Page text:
Thursday, March 22, 2012

JP Kinkaid Chronicles Book Review

From the Author: This multi-book story is narrated by English ex-pat and rock (and) roll superstar guitarist John Peter (JP) Kinkaid. While each book in the Chronicles has a mystery element, each follows the last in a complex arc that follows JP, with his multiple sclerosis, heart condition and unusual personal history, as he finally comes of age in his fifties. The Kinkaid Chronicles give the reader an all-access backstage pass to how musicians work, live, and love.

The JP Kinkaid Chronicles are 6 books (and one soon to come) following the protagonist, as he plays guitar for international superband Blacklight, works on side projects such as the Fog City Geezers and The Bombardiers. The books bring all sort of adventure, from murder to drug abuse to wild relationships to health issues. As JP and supporting cast (wife Bree, members of Blacklight and other bands, Patrick Ormand the cop turned security consultant, and others) travel between the Bay area, England, and the Continent (with forays all over the world while touring), bad things happen, sometimes to the band members, sometimes to both appealing and unappealing side characters.

Another aspect of this series is the ongoing dramatic relationships JP has with his inner circle and those that move in and out of that select group. His flawed first marriage, subsequent betrothal to Bree, and all the emotional baggage that are included are a constant through the books. It is a never ending back and forth on whether they are happy or at each other’s throat, constantly shifting between a power struggle and a close bond.

The last overarching theme is JP’s health. Suffering from multiple sclerosis and a heart problem, along with myriad other problems aging men have, the illnesses impact but never stop the plot. JP works to maintain the various interests he holds, using coping mechanisms, his medication, and even an implant to continue his projects.

These are well-written books, with a healthy dose of sex, drugs, and rock and roll that will make you feel like you are right there with Blacklight. After I read these books, I read several rock legend’s rather candid autobiographies of the excesses of the rock world, and Grabien has captured the same feeling in her novels. The only drawback that I found, common to most series, is that the author needs to repeat certain data so that each book can stand on its own and make sense. However, if you read the books one after another (and you’ll want to), there is quite a bit of repeated background. A minor problem since the books are so much fun to read.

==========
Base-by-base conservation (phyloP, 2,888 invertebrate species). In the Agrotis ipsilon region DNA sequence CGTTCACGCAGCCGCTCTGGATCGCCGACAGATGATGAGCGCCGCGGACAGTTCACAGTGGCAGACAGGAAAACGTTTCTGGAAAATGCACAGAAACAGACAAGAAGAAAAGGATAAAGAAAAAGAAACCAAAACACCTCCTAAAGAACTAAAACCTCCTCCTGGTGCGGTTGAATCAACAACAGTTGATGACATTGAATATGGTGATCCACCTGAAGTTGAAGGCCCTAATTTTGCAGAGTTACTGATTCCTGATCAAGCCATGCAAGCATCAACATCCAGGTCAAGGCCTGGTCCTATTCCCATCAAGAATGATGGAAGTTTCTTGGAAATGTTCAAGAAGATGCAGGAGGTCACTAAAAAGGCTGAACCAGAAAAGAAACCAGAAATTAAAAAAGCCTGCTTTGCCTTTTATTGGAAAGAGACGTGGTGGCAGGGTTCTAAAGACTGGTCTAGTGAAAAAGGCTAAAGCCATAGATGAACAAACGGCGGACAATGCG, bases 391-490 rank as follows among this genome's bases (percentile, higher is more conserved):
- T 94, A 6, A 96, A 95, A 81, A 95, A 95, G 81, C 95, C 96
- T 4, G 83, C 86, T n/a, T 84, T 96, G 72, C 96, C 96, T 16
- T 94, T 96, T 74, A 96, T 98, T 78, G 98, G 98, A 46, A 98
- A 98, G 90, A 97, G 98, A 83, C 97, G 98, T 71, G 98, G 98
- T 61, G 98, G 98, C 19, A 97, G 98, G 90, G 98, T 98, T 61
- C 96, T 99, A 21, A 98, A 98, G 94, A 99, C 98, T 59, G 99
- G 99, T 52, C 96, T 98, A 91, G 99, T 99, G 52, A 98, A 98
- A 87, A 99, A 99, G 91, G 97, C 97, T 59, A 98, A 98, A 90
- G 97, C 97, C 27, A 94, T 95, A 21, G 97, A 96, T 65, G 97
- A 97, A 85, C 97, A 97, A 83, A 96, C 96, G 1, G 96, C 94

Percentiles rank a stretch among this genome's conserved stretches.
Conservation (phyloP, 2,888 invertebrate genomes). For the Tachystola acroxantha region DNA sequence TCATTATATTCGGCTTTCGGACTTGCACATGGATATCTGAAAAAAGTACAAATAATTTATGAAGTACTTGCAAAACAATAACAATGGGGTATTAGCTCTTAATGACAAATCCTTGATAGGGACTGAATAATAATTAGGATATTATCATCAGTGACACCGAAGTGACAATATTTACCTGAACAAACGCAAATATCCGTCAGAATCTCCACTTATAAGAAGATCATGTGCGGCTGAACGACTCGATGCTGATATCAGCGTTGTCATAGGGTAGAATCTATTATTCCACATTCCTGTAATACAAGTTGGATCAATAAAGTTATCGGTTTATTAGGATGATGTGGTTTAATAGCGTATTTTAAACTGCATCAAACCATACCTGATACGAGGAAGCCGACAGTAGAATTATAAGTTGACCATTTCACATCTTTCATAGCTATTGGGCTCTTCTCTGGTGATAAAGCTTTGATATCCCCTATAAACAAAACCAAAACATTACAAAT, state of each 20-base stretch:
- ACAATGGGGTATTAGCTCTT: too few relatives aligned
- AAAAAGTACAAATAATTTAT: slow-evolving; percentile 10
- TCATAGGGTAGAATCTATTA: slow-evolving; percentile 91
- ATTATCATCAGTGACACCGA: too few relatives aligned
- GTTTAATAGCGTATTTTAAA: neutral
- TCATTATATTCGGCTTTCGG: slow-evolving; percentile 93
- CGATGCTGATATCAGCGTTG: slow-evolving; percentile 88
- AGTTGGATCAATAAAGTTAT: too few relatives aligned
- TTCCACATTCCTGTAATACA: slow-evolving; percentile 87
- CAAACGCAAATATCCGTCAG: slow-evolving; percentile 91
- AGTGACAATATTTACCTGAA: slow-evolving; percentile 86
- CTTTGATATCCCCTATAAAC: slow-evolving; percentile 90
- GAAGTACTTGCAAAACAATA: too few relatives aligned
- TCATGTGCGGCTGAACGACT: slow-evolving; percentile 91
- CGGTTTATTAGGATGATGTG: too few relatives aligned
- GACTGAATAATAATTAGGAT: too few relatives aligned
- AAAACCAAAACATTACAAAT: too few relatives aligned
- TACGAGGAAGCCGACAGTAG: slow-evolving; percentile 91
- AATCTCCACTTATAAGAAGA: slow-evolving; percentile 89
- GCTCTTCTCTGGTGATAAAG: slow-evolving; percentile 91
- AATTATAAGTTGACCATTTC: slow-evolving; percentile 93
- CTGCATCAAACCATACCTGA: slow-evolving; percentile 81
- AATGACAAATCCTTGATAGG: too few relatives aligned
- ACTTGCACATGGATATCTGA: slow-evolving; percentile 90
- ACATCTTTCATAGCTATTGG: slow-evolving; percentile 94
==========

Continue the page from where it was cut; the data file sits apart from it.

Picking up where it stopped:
About the Author: Deborah Grabien can claim a long personal acquaintance with the fleshpots — and quiet little towns — of Europe. She has lived and worked and hung out, from London to Geneva to Paris to Florence, and a few stops in between. In 1981, after spending some years in Europe, she came back to Northern California to stay. She’s a music editor for Green Man Review, specializing in all things Bay Area, Rolling Stones or Richard Thompson. Deborah’s been happily married to Nicholas Grabien since 1983. A San Francisco native and another member of the local music scene in its heyday, Nic is a bassist, while Deborah plays guitar. They share a passion for rescuing cats and finding them homes, and are both active members of several local feral cat rescue organizations. Deborah has a grown daughter, Joanna, who lives in New York. They also run the non-profit Kinkaid Foundation, which provides funds for those recovering from surgery or struggling to live with a chronic illness on a fixed income. Like JP, Deborah herself has lived with multiple sclerosis for nearly a decade. These days, in between cat rescues and cookery, Deborah can generally be found listening to music, playing music on one of eleven guitars, hanging out with her musician friends, or writing about music, insofar as her multiple sclerosis will allow.

Get more information on Deborah Grabien’s website,  follow her on Twitter,  and connect on Facebook

(Disclaimer: I was sent these books for free to review on my blog, courtesy of Plus One Press. I did not pay for the items, receive payment for this review, or agree to give a positive review. Aside from information gleaned from the author's and company's websites, the opinions are my own.)

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1 comment:

  1. My only regret from my musical career is that I didn't get to have an English Manor nor make a film with me dressed up as a Chicago Gangster a la John Bonham in Song Remains The Same. Come to think of it, we didn't have a private jet either. Or play at Madison Square Garden....


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